Green Tea is a substance that is being studied in the prevention of cancer. It is made from decaffeinated green tea, and contains chemicals called catechins, which are antioxidants. Also called Polyphenon E.
Tea may be more than a trendy coffee alternative, according to researchers at the Douglas Hospital Research Centre (DHRC).
Up to two-thirds of all cancers may be prevented through dietary and lifestyle changes. In the case of skin cancer, this could not be more true.
Periodontitis is a progressive infectious disease affecting the gums and bone that surround and support teeth, often causing tooth movement and leading to permanent tooth loss.
Scientists at Innsbruck Medical University have succeeded in demonstrating the anti-inflammatory effect of beer extracts.
According to Dutch researchers, men by eating or drinking cocoa lowered their risk of dying from heart disease by 50 percent compared to those who did not eat cocoa, and also lowered their blood pressure.
The juice of the pomegranate, say researchers at University of Wisconsin Medical School, shows major promise to combat prostate cancer - the most common invasive cancer and the second-leading cause of cancer death in American men.
Researchers at the University of South Florida (USF) have found that green tea may offer another potential health benefit - protecting the brain against the ravages of Alzheimer's disease.
Following new research that has discovered that flavanols, a plant chemical that occurs in cocoa beans, were good for human health, confectionary maker Mars, a privately owned company, yesterday unveiled new research showing that cocoa, the central ingredient in most of its products, has properties that can be used to treat diabetes, strokes and vascular disease.
Plant toxins in the diets of early humans drove the evolution of a bitter taste receptor better able to detect them, suggests new genetic research by scientists at University College London, Duke University Medical Center, and the German Institute of Human Nutrition.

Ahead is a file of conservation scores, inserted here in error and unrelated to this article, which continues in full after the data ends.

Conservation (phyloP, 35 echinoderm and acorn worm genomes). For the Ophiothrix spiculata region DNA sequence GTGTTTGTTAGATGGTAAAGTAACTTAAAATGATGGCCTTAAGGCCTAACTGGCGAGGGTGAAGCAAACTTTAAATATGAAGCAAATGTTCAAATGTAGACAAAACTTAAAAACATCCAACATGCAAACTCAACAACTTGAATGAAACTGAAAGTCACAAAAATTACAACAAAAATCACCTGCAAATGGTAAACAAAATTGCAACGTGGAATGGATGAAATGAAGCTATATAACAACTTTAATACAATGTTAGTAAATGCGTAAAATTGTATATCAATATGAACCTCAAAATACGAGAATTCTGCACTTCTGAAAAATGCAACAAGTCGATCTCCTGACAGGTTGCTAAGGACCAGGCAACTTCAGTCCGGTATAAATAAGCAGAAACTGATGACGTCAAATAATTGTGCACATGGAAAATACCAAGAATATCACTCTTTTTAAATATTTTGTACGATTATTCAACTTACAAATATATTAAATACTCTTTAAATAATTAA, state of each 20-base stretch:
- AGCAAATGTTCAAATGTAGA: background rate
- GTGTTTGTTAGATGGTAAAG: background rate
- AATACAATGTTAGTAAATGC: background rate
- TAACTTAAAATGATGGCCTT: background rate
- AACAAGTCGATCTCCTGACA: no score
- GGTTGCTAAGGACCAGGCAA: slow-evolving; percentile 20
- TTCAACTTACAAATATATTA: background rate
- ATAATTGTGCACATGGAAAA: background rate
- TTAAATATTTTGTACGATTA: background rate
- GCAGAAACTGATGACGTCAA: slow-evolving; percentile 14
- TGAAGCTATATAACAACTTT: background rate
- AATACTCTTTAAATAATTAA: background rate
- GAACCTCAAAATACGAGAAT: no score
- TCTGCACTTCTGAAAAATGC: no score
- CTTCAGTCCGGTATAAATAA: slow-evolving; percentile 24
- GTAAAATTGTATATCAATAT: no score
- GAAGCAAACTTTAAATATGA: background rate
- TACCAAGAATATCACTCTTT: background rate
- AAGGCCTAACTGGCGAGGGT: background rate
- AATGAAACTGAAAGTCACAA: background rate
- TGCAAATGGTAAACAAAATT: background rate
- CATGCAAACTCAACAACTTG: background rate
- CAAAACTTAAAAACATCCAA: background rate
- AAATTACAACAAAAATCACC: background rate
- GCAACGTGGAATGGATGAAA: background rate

In what will come as a surprise, and a disappointment to many advcates, the U.S. Food and Drug Administration (FDA) said last week that drinking green tea is highly unlikely to help prevent breast, prostate or any other type of cancer.
Green tea appears to protect against cancer by affecting a "promiscuous" protein that pharmaceutical experts are already targeting in an effort to develop a new drug to stop the disease, scientists at the University of Rochester Medical Center have found.
After a year's oral administration of green tea catechins (GTCs), only one man in a group of 32 at high risk for prostate cancer developed the disease, compared to nine out of 30 in a control, according to a team of Italian researchers from the University of Parma and University of Modena and Reggio Emilia led by Saverio Bettuzzi, Ph.D.
Add another line to the list of benefits from drinking tea: New research in animals suggests that tea may be a simple, inexpensive means of preventing diabetes and its ensuing complications, including cataracts.
A review article of the latest studies looking at red wine and cardiovascular health shows drinking two to three glasses of red wine daily is good for the heart, according to a Yale School of Medicine researcher in the Journal of American College of Surgeons.
Drinking green tea has a protective effect against some forms of cancer but drinking large amounts can increase the risk of birth defects such as spina bifida – according to previous epidemiological studies.
A new study investigating the effects of the major flavonoid component of green tea on hepatic steatosis (fatty liver) found that it significantly protected livers that suffered ischemia/reperfusion (I/R) injury in mice. I/R injury, which is caused by decreased blood flow, can lead to complications after liver transplantation.
A new study on bladder cancer cells lines shows that green tea extract has potential as an anti-cancer agent, proving for the first time that it is able to target cancer cells while leaving healthy cells alone.
Now that even baseball players may need to seek new, more natural performance aids, will Japanese green tea sets become standard in dugouts and athletic training tables around the world?
Results of laboratory tests by a team from the University of Newcastle upon Tyne found that green and black tea inhibit the activity of certain enzymes in the brain which are associated with memory.
The woman who swears by gingko biloba wonders why her mouth won't stop bleeding after wisdom tooth surgery. What she doesn't know is that the herbal remedy she takes religiously to enhance mental alertness also acts as a powerful blood thinner that inhibits clotting.